How culture hacking is paving the road to data-based competitiveness
Being 'data-driven' will mean something different to each organisation, but with fact-finding in hand, visions and missions can be amended accordingly
Across the Middle East and Africa, organisations of all scales and types were confronted with a stark choice in 2020: Adapt or fade away. Some, sadly, did not make it. But those that did certainly made expansive use of a range of technologies to do so. Cloud infrastructure and collaboration tools allowed operational continuity through remote working and distance learning. But other more ambitious and innovative enterprises saw a chance to not just survive but thrive.
Data was their friend. It opened the way to new customer experiences and new business models. This is not a fresh phenomenon to the UAE. Business stakeholders here know that data is an indispensable ally. Technologies that leverage it, such as artificial intelligence and the Internet of Things, have been gaining popularity in recent times. Microsoft and Ernst & Young’s 2019 Artificial Intelligence in the Middle East and Africa report showed that UAE-based organisations had signed 160 deals worth $2.15 billion between 2008 and 2018 to make more effective use of data.
The theory behind data leverage is simple. Human decision-makers are shackled by memes, norms and agendas, and therefore cannot consistently make good decisions. Data frees them and paves the way to knowledge-based action. However, in the real world, the shackles may be proving tough to break. According to Gartner, data is rarely the origin of major decisions, even among those who have invested in technologies designed to harness it. The research firm’s answer to this is an approach it calls “culture hacking”.
To use data the way it was meant to be used — as a decision engine inseparable from human deliberation — business stakeholders need to initiate surveys and hold focus groups and employee interviews to determine the state of play as it relates to data and decision making. Being “data-driven” will mean something different to each organisation, but with the fact-finding in hand, visions and mission statements can be amended accordingly. From there, an enterprise can re-evaluate what its USPs are and how it brings value to its operating market.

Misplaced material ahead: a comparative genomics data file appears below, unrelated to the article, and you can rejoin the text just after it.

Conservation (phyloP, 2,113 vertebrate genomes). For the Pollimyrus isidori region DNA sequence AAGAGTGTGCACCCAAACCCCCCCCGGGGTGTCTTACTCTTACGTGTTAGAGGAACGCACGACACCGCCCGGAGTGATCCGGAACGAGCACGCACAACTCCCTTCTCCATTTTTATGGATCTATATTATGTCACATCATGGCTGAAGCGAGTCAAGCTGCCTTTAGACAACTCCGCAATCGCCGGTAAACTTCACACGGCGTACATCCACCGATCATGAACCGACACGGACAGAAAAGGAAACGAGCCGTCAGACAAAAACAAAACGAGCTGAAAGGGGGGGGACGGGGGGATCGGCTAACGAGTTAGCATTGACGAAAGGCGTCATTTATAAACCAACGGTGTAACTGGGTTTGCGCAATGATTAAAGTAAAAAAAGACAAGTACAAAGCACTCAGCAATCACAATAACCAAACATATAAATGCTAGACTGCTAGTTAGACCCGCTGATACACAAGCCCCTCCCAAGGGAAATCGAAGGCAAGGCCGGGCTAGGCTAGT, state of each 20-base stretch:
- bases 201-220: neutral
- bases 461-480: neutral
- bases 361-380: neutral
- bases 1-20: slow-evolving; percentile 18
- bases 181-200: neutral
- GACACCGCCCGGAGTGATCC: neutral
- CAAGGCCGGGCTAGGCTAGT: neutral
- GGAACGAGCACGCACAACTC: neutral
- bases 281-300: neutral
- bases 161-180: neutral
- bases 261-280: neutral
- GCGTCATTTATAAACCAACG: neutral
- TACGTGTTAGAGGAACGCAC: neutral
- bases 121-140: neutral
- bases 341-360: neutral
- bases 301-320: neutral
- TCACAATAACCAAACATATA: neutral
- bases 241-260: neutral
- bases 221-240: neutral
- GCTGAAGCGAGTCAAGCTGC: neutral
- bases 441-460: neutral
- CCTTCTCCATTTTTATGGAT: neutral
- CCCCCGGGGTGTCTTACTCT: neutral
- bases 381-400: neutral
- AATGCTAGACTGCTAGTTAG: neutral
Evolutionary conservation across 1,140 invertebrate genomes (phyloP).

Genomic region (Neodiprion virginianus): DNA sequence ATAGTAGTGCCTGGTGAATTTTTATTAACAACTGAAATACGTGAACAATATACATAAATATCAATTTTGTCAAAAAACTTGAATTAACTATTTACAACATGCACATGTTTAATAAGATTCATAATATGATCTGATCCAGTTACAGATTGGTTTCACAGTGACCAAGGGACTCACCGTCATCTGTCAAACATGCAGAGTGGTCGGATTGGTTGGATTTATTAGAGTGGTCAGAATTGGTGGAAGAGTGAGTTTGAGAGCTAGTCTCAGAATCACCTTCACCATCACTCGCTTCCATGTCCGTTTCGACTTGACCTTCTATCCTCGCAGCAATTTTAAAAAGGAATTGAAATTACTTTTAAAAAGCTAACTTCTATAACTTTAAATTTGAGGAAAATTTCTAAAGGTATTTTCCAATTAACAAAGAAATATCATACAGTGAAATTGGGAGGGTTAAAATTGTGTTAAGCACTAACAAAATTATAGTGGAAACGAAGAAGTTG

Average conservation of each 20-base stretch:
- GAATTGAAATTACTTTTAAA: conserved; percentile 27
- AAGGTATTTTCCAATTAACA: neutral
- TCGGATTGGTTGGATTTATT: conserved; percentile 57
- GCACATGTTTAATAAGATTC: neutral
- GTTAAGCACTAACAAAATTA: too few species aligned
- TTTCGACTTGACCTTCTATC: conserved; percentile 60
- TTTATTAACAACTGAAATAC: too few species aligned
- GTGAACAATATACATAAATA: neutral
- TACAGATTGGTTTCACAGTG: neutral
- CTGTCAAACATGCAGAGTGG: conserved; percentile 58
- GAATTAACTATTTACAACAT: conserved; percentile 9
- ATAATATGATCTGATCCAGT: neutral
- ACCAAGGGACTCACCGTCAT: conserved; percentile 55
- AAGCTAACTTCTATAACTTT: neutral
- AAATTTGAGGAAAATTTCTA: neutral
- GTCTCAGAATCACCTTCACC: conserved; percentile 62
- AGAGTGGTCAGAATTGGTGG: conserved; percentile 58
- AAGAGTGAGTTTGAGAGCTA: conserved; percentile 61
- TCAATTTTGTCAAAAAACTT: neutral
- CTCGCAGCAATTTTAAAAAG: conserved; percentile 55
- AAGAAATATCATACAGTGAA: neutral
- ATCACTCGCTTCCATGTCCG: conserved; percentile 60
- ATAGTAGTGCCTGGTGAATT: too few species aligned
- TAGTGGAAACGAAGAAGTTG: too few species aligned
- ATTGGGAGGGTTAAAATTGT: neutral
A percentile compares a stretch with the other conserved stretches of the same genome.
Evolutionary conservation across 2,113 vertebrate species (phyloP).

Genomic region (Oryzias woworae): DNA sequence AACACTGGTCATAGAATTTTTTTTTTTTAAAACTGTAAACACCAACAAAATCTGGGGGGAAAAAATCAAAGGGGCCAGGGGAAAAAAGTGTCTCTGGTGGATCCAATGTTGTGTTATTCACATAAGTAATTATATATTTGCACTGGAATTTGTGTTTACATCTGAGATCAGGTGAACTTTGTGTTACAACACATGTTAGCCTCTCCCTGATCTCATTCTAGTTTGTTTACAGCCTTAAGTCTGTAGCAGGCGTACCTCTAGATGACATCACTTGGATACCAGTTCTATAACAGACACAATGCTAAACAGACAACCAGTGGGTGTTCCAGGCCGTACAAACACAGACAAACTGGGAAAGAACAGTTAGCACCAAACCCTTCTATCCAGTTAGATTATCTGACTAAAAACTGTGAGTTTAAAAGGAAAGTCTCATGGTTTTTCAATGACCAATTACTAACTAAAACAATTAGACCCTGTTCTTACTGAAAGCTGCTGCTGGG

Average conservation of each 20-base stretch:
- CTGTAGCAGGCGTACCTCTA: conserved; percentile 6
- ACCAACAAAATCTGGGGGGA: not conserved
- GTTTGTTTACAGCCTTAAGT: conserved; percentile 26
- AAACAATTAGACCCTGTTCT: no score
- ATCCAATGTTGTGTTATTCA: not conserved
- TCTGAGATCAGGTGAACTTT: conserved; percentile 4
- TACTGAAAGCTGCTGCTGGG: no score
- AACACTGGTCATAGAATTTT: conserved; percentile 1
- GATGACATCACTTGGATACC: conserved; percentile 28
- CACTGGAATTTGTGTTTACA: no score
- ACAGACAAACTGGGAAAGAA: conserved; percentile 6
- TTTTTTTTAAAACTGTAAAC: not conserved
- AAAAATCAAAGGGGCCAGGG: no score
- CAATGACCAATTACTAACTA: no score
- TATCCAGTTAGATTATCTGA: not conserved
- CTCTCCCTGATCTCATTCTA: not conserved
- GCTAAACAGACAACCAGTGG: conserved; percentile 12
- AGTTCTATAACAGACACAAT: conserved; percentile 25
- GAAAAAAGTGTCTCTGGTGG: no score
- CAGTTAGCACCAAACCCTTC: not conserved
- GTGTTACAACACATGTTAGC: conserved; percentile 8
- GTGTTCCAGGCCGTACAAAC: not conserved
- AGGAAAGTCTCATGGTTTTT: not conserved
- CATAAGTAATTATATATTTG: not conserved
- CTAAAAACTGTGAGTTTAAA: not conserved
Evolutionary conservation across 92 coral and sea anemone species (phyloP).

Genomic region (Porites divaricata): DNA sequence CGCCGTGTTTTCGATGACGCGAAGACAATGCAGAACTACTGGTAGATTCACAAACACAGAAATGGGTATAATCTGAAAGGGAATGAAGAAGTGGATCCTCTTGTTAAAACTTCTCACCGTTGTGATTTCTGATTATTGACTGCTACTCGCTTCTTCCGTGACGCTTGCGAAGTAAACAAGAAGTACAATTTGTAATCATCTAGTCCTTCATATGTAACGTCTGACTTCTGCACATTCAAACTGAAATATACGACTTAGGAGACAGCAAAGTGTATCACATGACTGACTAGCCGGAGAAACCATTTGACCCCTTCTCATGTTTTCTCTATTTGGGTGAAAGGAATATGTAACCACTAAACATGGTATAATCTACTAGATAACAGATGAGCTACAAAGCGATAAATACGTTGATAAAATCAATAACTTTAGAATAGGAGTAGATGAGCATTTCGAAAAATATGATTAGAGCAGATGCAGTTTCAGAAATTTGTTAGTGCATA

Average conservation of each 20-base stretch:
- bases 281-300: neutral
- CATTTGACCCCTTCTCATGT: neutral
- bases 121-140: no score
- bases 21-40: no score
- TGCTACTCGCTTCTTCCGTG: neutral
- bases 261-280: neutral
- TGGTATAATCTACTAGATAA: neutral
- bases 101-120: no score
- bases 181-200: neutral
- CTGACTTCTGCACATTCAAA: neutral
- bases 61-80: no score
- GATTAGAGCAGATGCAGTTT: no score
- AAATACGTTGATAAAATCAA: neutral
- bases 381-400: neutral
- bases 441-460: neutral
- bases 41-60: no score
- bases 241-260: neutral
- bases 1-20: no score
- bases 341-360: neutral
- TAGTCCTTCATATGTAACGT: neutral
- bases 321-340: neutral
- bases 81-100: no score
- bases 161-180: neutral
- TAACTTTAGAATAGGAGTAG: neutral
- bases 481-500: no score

Finding small ways of changing that allow momentum to build into an unstoppable force is the chief goal in culture hacking. It is the quick, easy, and out-in-the-open wins that will convince employees that change is worth doing and sustainable. Make sure to include data templates in all internal communications and continually highlight data as the way to greatness. As with actions, communication should be bite-sized, to ensure maximum understanding and retention by everyone. And when the wins become wins, let people know; and make sure they are made aware that data was the champion.
Of course, it is still equally important to build an understanding among those using and collecting data that this information needs to be handled, stored, and evaluated with care and data protection in mind. In the UAE, we are seeing considerable efforts made to provide better data protection, as well as providing guardrails to the adoption of technology. The Minister of AI and the Minister of Tolerance have sent a clear message that the adoption of AI needs to be human-centred and responsible, to augment human capabilities.
Despite all efforts, the fear factor may remain strong. It is only natural to feel anxious about moving into new areas. Some may feel they lack the skills. Others may feel the threat of displacement. Feelings such as these can be dispelled by inclusion in the change process, and through upskilling and reskilling.
Culture change may seem onerous, but like any other journey, it starts with a single step. Followed by another. And then another. Make the steps small enough and your colleagues will not notice the steepness of the mountain. And at the summit? Competitiveness, as never before.
The writer is head of corporate, external and legal affairs at Microsoft. Views expressed are her own and do not reflect the publication's policy.
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